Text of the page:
The Most Beautiful Woman in the World: The Obsessions, Passions, and Courage of Elizabeth Taylor
Ellis Amburn
Cliff Street Books/Harper Collins, 404 pp., $25.00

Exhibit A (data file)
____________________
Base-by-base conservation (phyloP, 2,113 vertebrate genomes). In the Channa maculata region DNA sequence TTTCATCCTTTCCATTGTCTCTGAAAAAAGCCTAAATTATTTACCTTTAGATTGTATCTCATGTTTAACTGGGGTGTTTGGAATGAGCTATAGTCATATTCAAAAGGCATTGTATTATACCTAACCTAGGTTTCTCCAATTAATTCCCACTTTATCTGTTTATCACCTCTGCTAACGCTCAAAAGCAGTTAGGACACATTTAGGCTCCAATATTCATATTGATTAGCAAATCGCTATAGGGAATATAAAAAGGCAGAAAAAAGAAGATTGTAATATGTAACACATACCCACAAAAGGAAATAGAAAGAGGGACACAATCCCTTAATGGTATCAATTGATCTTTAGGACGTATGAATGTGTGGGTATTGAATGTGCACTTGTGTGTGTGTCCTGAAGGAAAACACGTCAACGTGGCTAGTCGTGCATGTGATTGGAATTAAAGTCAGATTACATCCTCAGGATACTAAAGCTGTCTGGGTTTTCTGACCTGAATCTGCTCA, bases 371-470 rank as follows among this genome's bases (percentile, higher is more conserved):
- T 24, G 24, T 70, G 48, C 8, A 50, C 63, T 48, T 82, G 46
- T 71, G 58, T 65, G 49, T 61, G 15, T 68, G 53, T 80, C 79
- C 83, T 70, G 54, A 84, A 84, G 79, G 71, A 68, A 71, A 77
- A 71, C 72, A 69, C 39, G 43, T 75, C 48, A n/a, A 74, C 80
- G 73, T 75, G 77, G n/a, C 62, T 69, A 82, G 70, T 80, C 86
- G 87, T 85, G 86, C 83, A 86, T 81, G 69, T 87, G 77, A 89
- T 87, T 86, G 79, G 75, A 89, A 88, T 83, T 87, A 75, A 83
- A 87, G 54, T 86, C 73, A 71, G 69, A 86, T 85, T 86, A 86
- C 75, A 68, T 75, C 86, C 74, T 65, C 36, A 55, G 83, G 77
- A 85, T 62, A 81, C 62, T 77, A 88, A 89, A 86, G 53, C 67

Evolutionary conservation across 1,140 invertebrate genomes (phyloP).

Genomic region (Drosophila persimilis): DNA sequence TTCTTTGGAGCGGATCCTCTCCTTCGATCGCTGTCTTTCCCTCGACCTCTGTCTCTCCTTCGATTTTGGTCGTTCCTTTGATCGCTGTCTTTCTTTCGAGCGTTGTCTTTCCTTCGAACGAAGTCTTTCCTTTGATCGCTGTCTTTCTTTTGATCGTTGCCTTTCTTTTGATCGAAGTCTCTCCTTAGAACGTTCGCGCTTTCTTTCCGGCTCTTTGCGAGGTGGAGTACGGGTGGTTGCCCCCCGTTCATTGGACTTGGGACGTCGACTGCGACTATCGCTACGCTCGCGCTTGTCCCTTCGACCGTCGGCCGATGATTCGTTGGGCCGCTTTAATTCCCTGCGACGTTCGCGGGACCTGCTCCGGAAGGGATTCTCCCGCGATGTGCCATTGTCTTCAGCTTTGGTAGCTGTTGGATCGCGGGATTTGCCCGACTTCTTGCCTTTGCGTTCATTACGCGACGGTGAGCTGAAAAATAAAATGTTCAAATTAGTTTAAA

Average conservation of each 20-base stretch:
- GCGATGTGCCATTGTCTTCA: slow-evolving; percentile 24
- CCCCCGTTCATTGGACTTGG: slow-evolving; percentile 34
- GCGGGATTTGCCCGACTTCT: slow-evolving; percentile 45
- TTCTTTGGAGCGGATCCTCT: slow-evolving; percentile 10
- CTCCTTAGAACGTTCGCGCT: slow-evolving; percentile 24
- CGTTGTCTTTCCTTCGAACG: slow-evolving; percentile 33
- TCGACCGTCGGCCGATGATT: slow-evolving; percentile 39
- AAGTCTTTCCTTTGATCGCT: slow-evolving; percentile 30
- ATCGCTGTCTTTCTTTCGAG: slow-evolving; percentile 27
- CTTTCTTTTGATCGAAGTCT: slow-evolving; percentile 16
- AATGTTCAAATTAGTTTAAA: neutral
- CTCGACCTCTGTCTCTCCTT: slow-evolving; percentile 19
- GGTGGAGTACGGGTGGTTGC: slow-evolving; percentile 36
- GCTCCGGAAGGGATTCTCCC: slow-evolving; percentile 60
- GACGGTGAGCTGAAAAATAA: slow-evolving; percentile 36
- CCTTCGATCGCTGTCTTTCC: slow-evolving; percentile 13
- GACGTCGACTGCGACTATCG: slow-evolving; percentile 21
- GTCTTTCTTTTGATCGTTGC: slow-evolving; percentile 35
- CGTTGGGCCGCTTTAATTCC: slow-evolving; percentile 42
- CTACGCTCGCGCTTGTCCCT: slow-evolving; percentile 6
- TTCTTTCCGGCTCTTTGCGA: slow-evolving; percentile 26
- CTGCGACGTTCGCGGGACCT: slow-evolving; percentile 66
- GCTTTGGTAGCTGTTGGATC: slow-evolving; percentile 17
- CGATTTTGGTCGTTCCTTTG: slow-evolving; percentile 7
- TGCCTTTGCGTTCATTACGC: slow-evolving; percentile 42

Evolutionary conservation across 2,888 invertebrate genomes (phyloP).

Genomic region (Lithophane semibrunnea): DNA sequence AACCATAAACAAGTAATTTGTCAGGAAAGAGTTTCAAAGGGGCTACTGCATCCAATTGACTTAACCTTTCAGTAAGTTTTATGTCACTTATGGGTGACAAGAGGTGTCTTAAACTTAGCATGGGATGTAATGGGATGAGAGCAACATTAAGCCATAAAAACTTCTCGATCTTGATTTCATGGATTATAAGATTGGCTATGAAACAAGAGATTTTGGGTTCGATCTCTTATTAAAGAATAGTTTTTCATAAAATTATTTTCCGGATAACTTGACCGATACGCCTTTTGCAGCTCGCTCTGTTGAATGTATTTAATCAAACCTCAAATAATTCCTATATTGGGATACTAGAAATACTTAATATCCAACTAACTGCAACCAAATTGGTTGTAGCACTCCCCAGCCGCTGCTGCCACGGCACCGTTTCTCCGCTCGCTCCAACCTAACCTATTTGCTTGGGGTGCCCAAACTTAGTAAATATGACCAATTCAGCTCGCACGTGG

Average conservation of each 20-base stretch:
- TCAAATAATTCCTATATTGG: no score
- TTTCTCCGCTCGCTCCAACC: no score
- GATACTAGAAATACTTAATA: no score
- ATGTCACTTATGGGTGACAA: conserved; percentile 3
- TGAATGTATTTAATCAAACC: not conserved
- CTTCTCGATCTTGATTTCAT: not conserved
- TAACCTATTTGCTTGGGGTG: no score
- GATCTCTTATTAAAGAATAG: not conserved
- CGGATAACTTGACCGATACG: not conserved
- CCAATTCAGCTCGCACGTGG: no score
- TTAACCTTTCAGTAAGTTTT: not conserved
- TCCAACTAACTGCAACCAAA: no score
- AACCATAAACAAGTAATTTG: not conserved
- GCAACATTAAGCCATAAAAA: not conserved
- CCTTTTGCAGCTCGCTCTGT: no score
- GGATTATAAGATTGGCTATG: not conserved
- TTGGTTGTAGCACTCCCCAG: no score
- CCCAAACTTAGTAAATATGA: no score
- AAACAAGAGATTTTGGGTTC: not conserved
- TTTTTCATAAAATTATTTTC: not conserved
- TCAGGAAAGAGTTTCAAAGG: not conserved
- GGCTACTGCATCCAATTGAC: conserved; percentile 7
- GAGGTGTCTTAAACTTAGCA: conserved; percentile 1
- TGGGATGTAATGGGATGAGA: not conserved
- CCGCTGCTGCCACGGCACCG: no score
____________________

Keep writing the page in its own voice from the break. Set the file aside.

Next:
Everyone knows by now that Elizabeth Taylor kicked up more real-life drama than Martha hurled at George in Who’s Afraid of Virginia Woolf? In The Most Beautiful Woman in the World, author Ellis Amburn dishes out Hollywood anecdotes like hors d’oeuvres, peppered with a pinch of cattiness. Of special interest to POZ readers: the chapter “Lesions, White Diamonds and Rough Trade,” which documents Taylor’s plunge into AIDS fundraising. “Oh, Elizabeth, this is one of your lame-duck causes,” warned Frank Sinatra. Taylor’s irrepressible response: “Without homosexuals, there would be no Hollywood, no show business.” Amburn, who has penned biographies of Janis Joplin and Jack Kerouac, describes Liz’s shotgun marriage with “the indomitable Mathilde Krim” during amfAR’s inception, and how Taylor all but prevented a riot when President Reagan uttered the words “mandatory testing” in a rare amfAR speech. In the clout league with the pope and Elizabeth II, Taylor, writes Amburn, pulled Seventh Avenue out of the AIDS fundraising closet when David Geffen promised Calvin Klein that Taylor would be his escort at the “To Care is to Cure” benefit. Vivat Regina.